Teacher Certification A Mess, Says Report

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Blake Neff Reporter
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American teacher certification is in scandalous condition and in dire need of reform, according to a new report published by the center-left think tank Third Way.

The report takes to task the slapdash nature of teacher certification, comparing it with with the straightforward process lawyers, doctors and other professionals undergo to smoothly progress from college to the working world.

While virtually every attorney in the United States follows the same process of taking the LSAT, attending law school and then passing the bar exam, teachers are certified through a system Third Way describes as a “choose your own adventure book.” Across the 50 states, there are close to 600 different licensing exams, and the material they test can differ dramatically. Twenty-one states don’t require new teachers to pass a pedagogy exam showing they understand the basics of how to teach, and three don’t even require that prospective teachers show proficiency in their supposed subjects.

Not only are licensing exams numerous, but the standards for passing are typically “embarrassingly low.” In a majority of states, Third Way says, testing in the 16th percentile is enough to pass and be certified.

“What parent would (or should) be satisfied with knowing their child’s teacher scored 17th from the bottom out of 100?” ask the authors. “The truth is that if their child earned a similar grade on a test in that teacher’s class, they’d be handed a failing grade.”

Because standards from state to state are so different, it is also much harder for a teacher to go from one state to another than it is for other professionals. Sometimes, Third Way found, even teachers who already have years of experience must start the entire certification process from scratch.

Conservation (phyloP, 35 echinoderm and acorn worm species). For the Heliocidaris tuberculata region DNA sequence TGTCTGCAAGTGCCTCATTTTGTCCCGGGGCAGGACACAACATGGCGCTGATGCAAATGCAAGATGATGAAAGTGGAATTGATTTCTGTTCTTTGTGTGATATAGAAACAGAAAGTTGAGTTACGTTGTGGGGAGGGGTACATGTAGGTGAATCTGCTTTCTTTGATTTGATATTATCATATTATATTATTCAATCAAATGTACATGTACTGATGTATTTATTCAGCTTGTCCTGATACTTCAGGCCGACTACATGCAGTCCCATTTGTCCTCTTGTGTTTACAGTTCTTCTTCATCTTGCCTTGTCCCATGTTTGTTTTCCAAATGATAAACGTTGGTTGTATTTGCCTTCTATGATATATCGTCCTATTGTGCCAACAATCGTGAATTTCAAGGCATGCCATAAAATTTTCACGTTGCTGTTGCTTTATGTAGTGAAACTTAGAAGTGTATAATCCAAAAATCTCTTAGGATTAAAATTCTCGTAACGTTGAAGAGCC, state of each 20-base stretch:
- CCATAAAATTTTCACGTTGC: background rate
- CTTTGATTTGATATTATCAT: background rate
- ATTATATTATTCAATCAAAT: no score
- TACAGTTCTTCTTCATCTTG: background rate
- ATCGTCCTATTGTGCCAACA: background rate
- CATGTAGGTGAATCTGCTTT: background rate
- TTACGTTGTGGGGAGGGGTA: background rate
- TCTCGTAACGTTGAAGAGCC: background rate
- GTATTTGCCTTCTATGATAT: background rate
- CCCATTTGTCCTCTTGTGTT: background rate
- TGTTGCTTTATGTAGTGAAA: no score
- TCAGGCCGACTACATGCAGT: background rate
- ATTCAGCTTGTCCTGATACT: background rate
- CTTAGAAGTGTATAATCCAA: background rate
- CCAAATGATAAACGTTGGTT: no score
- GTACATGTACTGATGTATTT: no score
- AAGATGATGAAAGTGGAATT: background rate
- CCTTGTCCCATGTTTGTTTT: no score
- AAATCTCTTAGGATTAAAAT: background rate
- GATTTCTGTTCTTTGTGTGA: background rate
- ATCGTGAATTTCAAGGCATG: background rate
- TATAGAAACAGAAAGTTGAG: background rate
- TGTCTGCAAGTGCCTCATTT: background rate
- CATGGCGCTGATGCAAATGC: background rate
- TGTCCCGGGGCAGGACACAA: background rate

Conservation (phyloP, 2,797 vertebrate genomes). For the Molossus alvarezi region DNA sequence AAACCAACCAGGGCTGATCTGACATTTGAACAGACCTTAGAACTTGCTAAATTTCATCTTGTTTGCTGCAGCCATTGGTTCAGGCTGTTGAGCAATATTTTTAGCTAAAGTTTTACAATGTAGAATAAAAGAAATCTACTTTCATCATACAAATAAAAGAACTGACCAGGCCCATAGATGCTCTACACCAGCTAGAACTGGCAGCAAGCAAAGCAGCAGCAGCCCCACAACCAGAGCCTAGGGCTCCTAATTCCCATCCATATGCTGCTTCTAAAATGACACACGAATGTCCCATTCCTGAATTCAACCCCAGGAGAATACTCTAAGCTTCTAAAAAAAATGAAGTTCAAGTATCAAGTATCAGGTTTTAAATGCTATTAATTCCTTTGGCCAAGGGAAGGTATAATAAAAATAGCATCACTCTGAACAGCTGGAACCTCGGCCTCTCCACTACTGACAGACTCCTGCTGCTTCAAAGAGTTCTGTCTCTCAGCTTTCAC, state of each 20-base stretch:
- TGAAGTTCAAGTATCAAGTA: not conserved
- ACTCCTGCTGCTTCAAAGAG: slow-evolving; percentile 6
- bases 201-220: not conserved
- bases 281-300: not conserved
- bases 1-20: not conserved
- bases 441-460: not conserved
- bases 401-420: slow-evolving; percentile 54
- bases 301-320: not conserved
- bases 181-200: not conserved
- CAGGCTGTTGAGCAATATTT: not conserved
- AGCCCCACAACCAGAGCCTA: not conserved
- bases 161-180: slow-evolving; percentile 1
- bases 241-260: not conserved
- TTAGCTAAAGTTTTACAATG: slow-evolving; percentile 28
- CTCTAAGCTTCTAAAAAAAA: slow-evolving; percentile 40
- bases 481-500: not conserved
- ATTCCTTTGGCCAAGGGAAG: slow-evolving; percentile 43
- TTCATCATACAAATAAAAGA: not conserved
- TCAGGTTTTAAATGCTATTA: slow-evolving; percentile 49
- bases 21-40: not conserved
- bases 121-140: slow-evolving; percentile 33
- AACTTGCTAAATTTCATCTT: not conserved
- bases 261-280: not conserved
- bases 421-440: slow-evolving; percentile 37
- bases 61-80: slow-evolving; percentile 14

“A doctor in California can perform surgery in Maryland. Why can’t a teacher in Maryland teach algebra in California?” the authors ask.

The solution recommended is relatively straightforward. States should collaborate, Third Way says, to create a basic two-step process across the country. First, teachers should pass a basic test of pedagogical methods and their particular subject, which could be supplemented by certain extra content a state may want, like knowledge of the state’s history or government.

Then, after each teacher has completed a year of teaching, they would earn permanent certification by passing an additional performance assessment that would assess their actual teaching methods using materials such as videotaped class lessons or portfolios of student work.

When a teacher wants to move to a new state, they could rely on a common application for reciprocity rather than the current system, where many teachers have to earn a new certification from scratch even if they have worked for several years already.

If this new common exam is adopted, Third Way says, it should also be substantially harder than current fare. While some might fear a tougher barrier to entry could lead to a teacher shortage, Third Way counters that raising the bar will make teaching a more prestigious profession and thereby attract more college students who currently set their sights on other fields.

Third Way’s call echoes one that has previously been made by teachers themselves. In 2012, American Federation of Teachers president Randi Weingarten advocated a “bar exam for teachers” as a way to improve teacher quality without having to gut tenure or other protections teachers currently enjoy.

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Blake Neff